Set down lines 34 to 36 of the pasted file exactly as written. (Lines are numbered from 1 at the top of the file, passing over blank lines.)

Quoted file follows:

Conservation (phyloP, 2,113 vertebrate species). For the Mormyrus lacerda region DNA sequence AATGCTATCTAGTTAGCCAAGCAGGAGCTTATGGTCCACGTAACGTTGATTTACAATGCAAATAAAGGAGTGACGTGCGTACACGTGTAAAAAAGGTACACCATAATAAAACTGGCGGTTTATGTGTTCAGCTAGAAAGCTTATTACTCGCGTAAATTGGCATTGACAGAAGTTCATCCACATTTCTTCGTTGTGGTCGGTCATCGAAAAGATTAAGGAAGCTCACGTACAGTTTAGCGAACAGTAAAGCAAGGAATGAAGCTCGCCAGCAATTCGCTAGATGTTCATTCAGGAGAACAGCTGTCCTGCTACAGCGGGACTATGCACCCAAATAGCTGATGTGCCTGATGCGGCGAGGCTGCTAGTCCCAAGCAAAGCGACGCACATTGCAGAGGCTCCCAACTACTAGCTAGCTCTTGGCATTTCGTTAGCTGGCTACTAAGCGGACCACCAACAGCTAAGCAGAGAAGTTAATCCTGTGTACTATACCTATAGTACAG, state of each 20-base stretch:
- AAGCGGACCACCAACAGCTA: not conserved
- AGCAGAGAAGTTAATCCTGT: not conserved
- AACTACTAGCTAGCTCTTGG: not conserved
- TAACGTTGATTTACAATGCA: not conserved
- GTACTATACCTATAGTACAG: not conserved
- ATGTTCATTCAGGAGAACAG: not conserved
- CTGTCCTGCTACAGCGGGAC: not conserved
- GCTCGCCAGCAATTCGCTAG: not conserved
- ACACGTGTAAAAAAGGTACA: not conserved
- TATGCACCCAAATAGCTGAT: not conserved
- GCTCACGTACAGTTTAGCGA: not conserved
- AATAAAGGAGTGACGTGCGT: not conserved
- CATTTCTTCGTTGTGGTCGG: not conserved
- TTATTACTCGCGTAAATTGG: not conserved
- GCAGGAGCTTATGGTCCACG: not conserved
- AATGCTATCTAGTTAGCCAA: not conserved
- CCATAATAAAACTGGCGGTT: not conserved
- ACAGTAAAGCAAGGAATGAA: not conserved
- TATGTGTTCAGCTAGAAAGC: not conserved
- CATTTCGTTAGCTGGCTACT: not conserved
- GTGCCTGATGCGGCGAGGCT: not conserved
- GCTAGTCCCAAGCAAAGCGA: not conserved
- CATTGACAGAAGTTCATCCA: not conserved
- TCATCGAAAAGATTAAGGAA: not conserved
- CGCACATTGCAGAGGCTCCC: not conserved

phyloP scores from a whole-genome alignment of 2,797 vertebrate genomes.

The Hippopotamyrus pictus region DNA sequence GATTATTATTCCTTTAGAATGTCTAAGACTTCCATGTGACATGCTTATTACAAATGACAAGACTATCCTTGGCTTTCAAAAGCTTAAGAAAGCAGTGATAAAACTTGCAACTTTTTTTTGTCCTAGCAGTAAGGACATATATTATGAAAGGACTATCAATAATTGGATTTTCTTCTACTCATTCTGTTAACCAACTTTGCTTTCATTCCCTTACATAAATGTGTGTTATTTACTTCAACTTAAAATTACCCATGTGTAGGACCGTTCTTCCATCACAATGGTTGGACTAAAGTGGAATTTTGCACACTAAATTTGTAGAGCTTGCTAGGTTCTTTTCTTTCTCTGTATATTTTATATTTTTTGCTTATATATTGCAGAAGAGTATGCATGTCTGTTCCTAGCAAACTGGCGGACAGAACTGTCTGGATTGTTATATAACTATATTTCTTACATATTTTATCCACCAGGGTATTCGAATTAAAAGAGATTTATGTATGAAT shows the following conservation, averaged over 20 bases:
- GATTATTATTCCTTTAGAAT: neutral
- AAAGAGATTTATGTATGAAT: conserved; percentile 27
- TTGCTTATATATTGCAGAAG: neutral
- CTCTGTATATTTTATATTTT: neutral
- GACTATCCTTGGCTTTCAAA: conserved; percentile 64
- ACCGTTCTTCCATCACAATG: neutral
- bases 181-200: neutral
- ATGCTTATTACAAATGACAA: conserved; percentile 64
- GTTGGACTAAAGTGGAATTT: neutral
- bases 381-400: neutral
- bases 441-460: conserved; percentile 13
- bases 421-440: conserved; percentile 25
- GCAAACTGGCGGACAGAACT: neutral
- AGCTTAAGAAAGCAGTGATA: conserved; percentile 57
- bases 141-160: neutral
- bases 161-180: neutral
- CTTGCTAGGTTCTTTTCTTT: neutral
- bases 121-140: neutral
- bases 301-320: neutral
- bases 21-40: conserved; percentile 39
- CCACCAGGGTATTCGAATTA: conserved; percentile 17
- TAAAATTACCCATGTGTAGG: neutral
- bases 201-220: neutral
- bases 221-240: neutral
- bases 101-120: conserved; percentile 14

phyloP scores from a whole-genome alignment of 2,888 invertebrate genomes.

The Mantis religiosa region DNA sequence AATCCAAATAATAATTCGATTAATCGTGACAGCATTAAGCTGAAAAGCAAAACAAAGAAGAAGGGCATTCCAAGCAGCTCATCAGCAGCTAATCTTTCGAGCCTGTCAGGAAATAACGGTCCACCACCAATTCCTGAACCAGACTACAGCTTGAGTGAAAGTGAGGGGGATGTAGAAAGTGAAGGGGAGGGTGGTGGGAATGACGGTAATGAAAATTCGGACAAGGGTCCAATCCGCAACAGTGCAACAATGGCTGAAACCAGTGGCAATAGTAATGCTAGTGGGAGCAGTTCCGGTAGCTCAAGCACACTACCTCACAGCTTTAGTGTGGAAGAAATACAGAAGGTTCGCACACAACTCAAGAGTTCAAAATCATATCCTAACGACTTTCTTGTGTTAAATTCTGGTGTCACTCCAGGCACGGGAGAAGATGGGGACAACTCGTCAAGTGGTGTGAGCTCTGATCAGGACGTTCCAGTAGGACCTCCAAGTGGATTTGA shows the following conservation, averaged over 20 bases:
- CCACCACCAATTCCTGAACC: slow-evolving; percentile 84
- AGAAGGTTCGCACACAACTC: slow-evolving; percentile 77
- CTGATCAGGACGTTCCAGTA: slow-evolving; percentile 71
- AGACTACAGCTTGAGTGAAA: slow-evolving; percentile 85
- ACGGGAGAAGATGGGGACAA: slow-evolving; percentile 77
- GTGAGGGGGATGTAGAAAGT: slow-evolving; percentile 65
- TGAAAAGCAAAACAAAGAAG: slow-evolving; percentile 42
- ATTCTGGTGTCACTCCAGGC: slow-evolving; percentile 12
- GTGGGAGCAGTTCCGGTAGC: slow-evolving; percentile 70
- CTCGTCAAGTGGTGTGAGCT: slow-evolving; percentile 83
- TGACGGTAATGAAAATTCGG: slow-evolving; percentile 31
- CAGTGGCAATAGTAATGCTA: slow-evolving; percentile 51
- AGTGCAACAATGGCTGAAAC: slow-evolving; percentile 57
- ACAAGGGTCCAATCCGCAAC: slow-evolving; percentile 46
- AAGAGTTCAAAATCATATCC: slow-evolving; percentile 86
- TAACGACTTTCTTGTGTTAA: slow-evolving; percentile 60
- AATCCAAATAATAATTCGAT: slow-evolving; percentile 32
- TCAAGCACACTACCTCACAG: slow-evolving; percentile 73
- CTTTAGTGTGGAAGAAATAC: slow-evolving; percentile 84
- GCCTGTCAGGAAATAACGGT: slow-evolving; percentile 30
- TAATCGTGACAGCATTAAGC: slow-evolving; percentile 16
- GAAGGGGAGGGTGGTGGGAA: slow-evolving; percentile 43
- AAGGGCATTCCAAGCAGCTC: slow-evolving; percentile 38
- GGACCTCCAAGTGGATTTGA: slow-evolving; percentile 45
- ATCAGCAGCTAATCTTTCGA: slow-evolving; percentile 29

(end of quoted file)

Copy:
- ACCGTTCTTCCATCACAATG: neutral
- bases 181-200: neutral
- ATGCTTATTACAAATGACAA: conserved; percentile 64